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‘Grandfather’ Commanda, an Algonquin man of ‘wisdom’ and ‘inspiration’



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APTN National News
KITIGAN ZIBI, Que.
– Algonquin Elder and spiritual leader William Commanda, known by the honourary title of “grandfather,” died in his home early Wednesday morning. He was 97.

Commanda died at about 5 a.m. in his home from kidney failure, according to his long-time aide Romola Thumbadoo.

Commanda was a trapper, guide, master birchbark canoe maker, chief, teacher, Elder and spiritual leader who developed an international following.

He had been home in Kitigan Zibi for about a week from hospital where he was treated for kidney disease, she said.

Thumbadoo said the last few months of Commanda’s life were spent in pain.

“Grandfather has gone through the most tremendously painful few months of his life,” said Thumbadoo, who has been by Commando’s side for the past decade. “It was heart-breaking the amount of pain his 97-year-old body sustained in these last few weeks.”

Thumbadoo said Commanda flirted with death several times over the last few months and he believed he had actually crossed over and come back.

“There were times when grandfather was on the edge of meeting his ancestors and…on a few occasions…he said ‘I came back,’” she said.

Thumbadoo said Commanda’s body will remain on his property in Kitigan Zibi until his burial Friday. He will be buried in the reserve’s cemetery, she said.

Commanda was born on Nov. 11, 1913, and named Ojigkwanong and was the great-grandson of Pakinawatik, a hereditary Algonquin chief from the mid-1800s who led his people to settle in their current territory by Maniwaki, Que.

Commanda was the former chief of Kitigan Zibi and he held the position from 1951 to 1970.

He will most likely be remembered for his role as an Elder and spiritual leader. He rose to international prominence for his efforts to bridge the gap between cultures. His travels took him all over the world, including to the UN.

Tributes began to appear in on his Facebook page Wednesday morning as word spread that Commanda had died. First Nations leaders also offered tributes to Commanda, calling him a man of “wisdom” and “inspiration.”

Assembly of First Nations National Chief Shawn Atleo said Commanda dedicated his life to “building bridges” between peoples and nations.

“We mourn his passing and we know we will not see his like again,” said Atleo, in a statement.

AFN Quebec-Labrador regional Chief Ghislain Picard said Commanda possessed the ability to reveal how traditional First Nations teachings still apply to the modern world.

“He was a firm believer in respect, justice and harmony among people of all nations and he dedicated his life to sharing that message,” said Picard. “He has been a strong presence for so long and he will be greatly missed.”

Anishinabek Nation Grand Council Chief Patrick Madahbee said Commanda was a “gift” from the Algonquin people to all First Nations people.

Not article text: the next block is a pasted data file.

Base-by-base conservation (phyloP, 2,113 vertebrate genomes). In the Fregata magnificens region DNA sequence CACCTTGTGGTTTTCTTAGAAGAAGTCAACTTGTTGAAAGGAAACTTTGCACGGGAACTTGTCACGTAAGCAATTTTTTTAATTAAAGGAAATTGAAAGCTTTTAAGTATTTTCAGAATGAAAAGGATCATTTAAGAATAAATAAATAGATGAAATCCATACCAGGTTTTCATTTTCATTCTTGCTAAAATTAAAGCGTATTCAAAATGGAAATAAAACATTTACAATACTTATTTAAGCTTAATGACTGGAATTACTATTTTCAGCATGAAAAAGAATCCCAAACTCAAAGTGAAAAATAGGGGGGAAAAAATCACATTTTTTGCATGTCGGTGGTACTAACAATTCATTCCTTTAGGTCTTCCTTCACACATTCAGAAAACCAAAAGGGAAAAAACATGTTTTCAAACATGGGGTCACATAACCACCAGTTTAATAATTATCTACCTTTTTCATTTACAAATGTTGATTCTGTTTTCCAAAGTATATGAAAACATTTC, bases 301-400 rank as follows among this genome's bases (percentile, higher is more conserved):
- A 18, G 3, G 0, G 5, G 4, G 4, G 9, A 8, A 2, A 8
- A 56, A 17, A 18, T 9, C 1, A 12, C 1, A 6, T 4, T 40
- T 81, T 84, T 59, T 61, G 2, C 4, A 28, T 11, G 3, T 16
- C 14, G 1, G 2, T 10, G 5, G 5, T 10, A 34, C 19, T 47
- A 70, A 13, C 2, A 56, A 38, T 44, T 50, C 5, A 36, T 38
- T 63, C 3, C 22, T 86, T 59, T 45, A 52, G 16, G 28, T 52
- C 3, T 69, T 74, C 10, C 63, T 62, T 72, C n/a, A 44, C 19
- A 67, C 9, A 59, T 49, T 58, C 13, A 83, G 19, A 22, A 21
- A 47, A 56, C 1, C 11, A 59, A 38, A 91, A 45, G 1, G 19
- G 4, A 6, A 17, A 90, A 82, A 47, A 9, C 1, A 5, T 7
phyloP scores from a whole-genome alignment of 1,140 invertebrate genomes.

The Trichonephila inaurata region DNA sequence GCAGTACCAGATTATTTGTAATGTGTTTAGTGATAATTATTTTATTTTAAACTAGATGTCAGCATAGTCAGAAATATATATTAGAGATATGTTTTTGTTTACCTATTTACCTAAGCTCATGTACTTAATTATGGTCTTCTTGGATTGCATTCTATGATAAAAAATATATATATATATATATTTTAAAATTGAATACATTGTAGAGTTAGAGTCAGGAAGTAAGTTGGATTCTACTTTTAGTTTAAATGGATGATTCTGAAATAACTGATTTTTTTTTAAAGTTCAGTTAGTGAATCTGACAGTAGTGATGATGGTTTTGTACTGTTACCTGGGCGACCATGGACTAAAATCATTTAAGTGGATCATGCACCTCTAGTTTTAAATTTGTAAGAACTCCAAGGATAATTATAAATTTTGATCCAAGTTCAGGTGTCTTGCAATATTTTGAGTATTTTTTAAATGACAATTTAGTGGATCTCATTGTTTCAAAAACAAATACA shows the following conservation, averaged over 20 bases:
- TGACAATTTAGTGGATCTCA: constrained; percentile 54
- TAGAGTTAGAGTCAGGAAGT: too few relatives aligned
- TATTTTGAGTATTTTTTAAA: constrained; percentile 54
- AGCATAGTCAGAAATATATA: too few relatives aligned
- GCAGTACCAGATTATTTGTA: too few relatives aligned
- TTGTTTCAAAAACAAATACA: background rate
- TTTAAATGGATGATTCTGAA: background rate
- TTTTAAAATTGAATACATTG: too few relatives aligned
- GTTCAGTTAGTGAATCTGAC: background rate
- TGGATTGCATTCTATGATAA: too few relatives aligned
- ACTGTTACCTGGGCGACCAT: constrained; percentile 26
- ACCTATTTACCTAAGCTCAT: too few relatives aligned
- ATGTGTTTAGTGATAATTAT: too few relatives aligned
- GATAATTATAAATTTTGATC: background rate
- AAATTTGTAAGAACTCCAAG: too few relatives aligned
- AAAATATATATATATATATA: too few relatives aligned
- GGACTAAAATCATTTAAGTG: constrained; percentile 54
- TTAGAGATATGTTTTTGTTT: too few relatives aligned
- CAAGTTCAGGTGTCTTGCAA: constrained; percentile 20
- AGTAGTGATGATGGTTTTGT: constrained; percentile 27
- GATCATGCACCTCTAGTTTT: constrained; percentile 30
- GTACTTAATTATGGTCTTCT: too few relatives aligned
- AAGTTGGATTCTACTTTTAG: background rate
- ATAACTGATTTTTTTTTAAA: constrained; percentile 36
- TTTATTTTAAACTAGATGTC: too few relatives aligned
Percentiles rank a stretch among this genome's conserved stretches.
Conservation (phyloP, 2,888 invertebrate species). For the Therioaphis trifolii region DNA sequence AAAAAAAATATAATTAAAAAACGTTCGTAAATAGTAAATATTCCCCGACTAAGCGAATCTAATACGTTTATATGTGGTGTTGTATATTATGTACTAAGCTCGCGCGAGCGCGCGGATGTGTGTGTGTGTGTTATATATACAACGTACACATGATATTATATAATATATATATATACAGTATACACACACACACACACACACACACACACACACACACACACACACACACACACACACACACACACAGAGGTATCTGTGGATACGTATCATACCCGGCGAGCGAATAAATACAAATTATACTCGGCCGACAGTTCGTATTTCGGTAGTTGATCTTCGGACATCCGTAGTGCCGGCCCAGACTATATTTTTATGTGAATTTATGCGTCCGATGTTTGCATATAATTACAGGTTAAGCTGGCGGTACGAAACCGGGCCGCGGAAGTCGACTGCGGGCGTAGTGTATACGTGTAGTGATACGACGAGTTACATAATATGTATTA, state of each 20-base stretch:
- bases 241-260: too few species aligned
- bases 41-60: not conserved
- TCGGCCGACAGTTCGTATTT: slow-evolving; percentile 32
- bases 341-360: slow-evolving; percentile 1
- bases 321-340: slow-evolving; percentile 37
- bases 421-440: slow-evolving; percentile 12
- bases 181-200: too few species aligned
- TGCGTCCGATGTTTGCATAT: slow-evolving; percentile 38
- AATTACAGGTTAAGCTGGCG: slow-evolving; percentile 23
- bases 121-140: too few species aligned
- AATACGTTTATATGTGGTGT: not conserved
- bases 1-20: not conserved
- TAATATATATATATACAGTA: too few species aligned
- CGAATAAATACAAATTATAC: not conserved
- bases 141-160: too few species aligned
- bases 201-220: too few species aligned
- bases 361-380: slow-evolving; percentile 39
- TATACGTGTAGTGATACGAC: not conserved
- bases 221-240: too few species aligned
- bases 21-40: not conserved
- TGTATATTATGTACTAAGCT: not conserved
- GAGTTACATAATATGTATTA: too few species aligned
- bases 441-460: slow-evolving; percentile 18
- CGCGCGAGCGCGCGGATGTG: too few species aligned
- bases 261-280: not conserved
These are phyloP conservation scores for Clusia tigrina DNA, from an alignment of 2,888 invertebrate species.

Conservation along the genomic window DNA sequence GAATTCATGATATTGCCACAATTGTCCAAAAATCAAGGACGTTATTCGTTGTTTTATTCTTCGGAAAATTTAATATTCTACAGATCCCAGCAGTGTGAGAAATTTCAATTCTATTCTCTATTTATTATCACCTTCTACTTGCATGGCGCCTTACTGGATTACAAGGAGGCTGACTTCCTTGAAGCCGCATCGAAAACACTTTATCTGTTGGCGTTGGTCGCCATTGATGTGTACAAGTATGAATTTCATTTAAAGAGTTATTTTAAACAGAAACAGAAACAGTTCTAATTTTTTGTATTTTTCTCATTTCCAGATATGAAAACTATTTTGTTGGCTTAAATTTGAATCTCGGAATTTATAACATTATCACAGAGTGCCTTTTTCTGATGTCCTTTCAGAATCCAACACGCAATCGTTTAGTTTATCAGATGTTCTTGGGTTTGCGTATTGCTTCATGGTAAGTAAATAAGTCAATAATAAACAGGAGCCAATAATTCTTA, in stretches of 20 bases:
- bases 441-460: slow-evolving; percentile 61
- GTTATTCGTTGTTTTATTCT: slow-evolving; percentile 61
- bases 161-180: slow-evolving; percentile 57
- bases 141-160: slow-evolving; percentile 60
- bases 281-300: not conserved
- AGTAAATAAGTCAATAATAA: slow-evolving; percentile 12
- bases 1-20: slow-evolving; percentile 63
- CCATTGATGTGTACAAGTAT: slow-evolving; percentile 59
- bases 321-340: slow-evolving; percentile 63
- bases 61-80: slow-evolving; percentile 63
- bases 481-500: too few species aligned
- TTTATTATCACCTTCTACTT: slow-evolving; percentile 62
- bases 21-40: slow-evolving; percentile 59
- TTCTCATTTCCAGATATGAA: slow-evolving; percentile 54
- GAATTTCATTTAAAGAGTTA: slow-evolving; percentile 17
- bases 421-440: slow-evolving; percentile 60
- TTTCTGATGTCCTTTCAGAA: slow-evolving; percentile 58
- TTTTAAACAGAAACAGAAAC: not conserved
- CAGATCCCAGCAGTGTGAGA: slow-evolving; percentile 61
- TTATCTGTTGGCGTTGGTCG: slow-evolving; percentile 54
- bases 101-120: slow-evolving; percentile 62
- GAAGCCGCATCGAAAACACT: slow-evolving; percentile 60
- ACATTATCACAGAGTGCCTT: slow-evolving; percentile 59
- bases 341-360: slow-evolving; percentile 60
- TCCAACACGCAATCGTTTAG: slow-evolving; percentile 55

“(Commanda) was an important figure for all First Nations people,” said Madahbee, in a statement. “It is a sad day when our Elders pass and he will be remembered by many.”

On Commanda’s Facebook page, many thanked him for his teachings while mourning his death.

“It has been a true blessing to feel your energetic and peaceful spirit, grandfather…I thank you for walking with us all and casting love and wisdom so very widely,” wrote Evelyn Abell.

“A great spiritual leader, William Commanda, has passed onto the next world. (Commanda) was a spiritual leader who took me into his world and called me his ‘young Elder.’ My dearest Elder…we will remember and honour you for times and times to come,” wrote Angaangaq Angakkorsuaq, from Greenland.

“Of all of the wonderful people I have met along The Red Road, if they did not learn directly from grandfather William, they were almost all greatly influenced by him,” wrote Adam Caldwell. “He was a model for how I wish to live my life; indeed the leaders of this world should also take note. Here passes a true leader, a true man. His wisdom is needed more than ever.”

Commanda, who once helped former prime minister Pierre Trudeau repair his birchbark canoe, crossed paths with some of the world’s great spiritual and political leaders.

In 1990 he was asked to bless the Human Rights Monument in Ottawa along with the Dalai Lama. He also presented Nelson Mandela with an eagle feather in 1998 on behalf of First Nations people.

Commanda also received numerous awards and honours for his work, including being named as Officer of the Order of Canada, receiving the key to the city of Ottawa along with an honourary doctorate degree from the University of Ottawa and a lifetime achievement award from the National Aboriginal Achievement Awards Foundation.

Commanda was also the holder of three wampum belts, which, for many First Nations, form the foundation for the relationship with the newcomers.

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